We are trying to stop racist websites by stopping their ad dollars. Many companies don’t even know it’s happening. It’s time to tell them.

Sleeping Giants recommends that a screenshot of a commercial ad placed next to   Continue reading

What good is history?

On the witness stand in a libel trial, Henry Ford famously said:  “History is bunk.”  Ford was very good with machinery, but no one ever considered him a well-educated man.

Something rather like the “history is bunk” statement has led to a recent  academic  dustup among our cousins on the other side of the Atlantic.  On May 30, Patrick Johnston, Vice Chancellor of Queen’s University Belfast, opined:  Society doesn’t need a 21-year-old who is a sixth century historian. It needs a 21-year-old who really understands how to analyse things, understands the tenets of leadership and contributing to society, who is a thinker and someone who has the potential to help society drive forward.’   

So, what if Johnston is right?  After all, what good is history?

According to Jonathan Healy, answering Johnston in June, 2016, history is interesting, important, skill-building stuff, but most of all, the profession that serves  as umpires when the politicians go out of bounds.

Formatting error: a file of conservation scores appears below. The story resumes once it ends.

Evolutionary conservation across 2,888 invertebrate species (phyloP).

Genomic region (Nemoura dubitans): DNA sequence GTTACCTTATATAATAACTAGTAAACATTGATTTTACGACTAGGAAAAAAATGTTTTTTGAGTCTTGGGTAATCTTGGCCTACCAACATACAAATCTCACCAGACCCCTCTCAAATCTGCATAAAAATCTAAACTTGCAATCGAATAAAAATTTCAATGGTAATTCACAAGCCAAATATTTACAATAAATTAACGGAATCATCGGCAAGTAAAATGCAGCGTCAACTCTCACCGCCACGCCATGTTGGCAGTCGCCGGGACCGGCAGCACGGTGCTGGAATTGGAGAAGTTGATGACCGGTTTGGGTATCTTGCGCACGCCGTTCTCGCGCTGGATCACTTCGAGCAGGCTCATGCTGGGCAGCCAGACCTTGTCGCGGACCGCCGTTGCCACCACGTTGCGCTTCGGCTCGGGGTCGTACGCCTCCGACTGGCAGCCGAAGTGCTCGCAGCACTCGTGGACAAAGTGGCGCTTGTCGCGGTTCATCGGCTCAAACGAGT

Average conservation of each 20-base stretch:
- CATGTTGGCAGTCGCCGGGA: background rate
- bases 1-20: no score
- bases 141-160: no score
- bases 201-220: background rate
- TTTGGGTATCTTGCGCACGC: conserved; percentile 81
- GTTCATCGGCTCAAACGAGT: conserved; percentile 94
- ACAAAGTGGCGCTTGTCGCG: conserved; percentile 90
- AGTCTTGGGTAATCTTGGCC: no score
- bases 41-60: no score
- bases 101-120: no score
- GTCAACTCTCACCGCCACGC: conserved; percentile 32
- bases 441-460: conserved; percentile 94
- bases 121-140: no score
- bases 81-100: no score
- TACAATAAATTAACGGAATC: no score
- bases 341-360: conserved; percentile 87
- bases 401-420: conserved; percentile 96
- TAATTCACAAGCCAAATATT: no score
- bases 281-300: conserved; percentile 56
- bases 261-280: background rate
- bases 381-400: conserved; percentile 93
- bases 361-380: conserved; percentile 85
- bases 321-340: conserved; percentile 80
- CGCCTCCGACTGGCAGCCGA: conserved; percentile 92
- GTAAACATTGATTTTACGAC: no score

William H. McNeill, then-AHA president, expressed similar ideas in a 1985 essay.

The changing perspectives of historical understanding are the very best introduction we can have to the practical problems of real life.

Bravest new world

A new system in China is apparently “game-ifying” citizenship, giving you scores for social media participation and judging you over friendships.  According to Extra Credits, an outstanding video game discussion and education forum, this takes Orwellian thought control to a bizarre and potentially horrifying new level.

‘Every frame’s great take on Keaton

If you’re not familiar with Tony Zhou’s  “Every frame a painting” channel on YouTube and Vimeo, you’re in for a treat. Here’s a recent take on Buster Keaton, master of silent film comedy.     

Zhou, by the way, was interviewed recently in this Patreon podcast (uploaded to SoundCloud).